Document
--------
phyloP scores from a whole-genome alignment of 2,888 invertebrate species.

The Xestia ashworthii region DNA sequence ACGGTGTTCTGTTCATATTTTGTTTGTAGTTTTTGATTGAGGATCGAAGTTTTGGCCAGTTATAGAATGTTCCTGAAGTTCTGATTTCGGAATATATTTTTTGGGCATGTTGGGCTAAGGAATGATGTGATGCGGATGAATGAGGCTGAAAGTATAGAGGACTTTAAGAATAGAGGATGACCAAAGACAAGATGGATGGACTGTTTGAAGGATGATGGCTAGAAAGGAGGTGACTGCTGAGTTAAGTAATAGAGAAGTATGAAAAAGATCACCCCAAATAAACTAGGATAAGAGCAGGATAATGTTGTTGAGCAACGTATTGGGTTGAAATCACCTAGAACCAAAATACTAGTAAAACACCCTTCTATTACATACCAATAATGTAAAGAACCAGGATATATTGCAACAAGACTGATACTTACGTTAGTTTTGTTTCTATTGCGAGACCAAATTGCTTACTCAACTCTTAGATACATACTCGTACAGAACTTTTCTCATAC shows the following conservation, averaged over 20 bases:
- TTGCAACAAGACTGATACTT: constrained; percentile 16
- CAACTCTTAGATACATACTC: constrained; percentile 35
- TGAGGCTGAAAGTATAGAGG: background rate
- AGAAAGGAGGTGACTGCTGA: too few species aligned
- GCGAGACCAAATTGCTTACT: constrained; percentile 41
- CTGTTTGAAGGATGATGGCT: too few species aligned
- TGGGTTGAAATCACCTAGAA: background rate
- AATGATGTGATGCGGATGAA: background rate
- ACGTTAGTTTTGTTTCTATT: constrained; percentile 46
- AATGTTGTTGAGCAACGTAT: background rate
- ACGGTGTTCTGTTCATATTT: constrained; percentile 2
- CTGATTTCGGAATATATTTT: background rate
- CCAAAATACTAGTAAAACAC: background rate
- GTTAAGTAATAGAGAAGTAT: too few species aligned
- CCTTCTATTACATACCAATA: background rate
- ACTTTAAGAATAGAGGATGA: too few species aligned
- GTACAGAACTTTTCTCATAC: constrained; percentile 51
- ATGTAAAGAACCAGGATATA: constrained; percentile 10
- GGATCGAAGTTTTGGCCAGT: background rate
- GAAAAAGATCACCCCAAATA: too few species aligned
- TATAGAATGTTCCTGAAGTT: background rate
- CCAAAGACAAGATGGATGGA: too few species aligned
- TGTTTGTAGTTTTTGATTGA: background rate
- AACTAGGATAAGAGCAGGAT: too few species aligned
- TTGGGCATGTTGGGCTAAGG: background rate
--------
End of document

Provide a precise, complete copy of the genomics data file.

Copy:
phyloP scores from a whole-genome alignment of 2,888 invertebrate species.

The Xestia ashworthii region DNA sequence ACGGTGTTCTGTTCATATTTTGTTTGTAGTTTTTGATTGAGGATCGAAGTTTTGGCCAGTTATAGAATGTTCCTGAAGTTCTGATTTCGGAATATATTTTTTGGGCATGTTGGGCTAAGGAATGATGTGATGCGGATGAATGAGGCTGAAAGTATAGAGGACTTTAAGAATAGAGGATGACCAAAGACAAGATGGATGGACTGTTTGAAGGATGATGGCTAGAAAGGAGGTGACTGCTGAGTTAAGTAATAGAGAAGTATGAAAAAGATCACCCCAAATAAACTAGGATAAGAGCAGGATAATGTTGTTGAGCAACGTATTGGGTTGAAATCACCTAGAACCAAAATACTAGTAAAACACCCTTCTATTACATACCAATAATGTAAAGAACCAGGATATATTGCAACAAGACTGATACTTACGTTAGTTTTGTTTCTATTGCGAGACCAAATTGCTTACTCAACTCTTAGATACATACTCGTACAGAACTTTTCTCATAC shows the following conservation, averaged over 20 bases:
- TTGCAACAAGACTGATACTT: constrained; percentile 16
- CAACTCTTAGATACATACTC: constrained; percentile 35
- TGAGGCTGAAAGTATAGAGG: background rate
- AGAAAGGAGGTGACTGCTGA: too few species aligned
- GCGAGACCAAATTGCTTACT: constrained; percentile 41
- CTGTTTGAAGGATGATGGCT: too few species aligned
- TGGGTTGAAATCACCTAGAA: background rate
- AATGATGTGATGCGGATGAA: background rate
- ACGTTAGTTTTGTTTCTATT: constrained; percentile 46
- AATGTTGTTGAGCAACGTAT: background rate
- ACGGTGTTCTGTTCATATTT: constrained; percentile 2
- CTGATTTCGGAATATATTTT: background rate
- CCAAAATACTAGTAAAACAC: background rate
- GTTAAGTAATAGAGAAGTAT: too few species aligned
- CCTTCTATTACATACCAATA: background rate
- ACTTTAAGAATAGAGGATGA: too few species aligned
- GTACAGAACTTTTCTCATAC: constrained; percentile 51
- ATGTAAAGAACCAGGATATA: constrained; percentile 10
- GGATCGAAGTTTTGGCCAGT: background rate
- GAAAAAGATCACCCCAAATA: too few species aligned
- TATAGAATGTTCCTGAAGTT: background rate
- CCAAAGACAAGATGGATGGA: too few species aligned
- TGTTTGTAGTTTTTGATTGA: background rate
- AACTAGGATAAGAGCAGGAT: too few species aligned
- TTGGGCATGTTGGGCTAAGG: background rate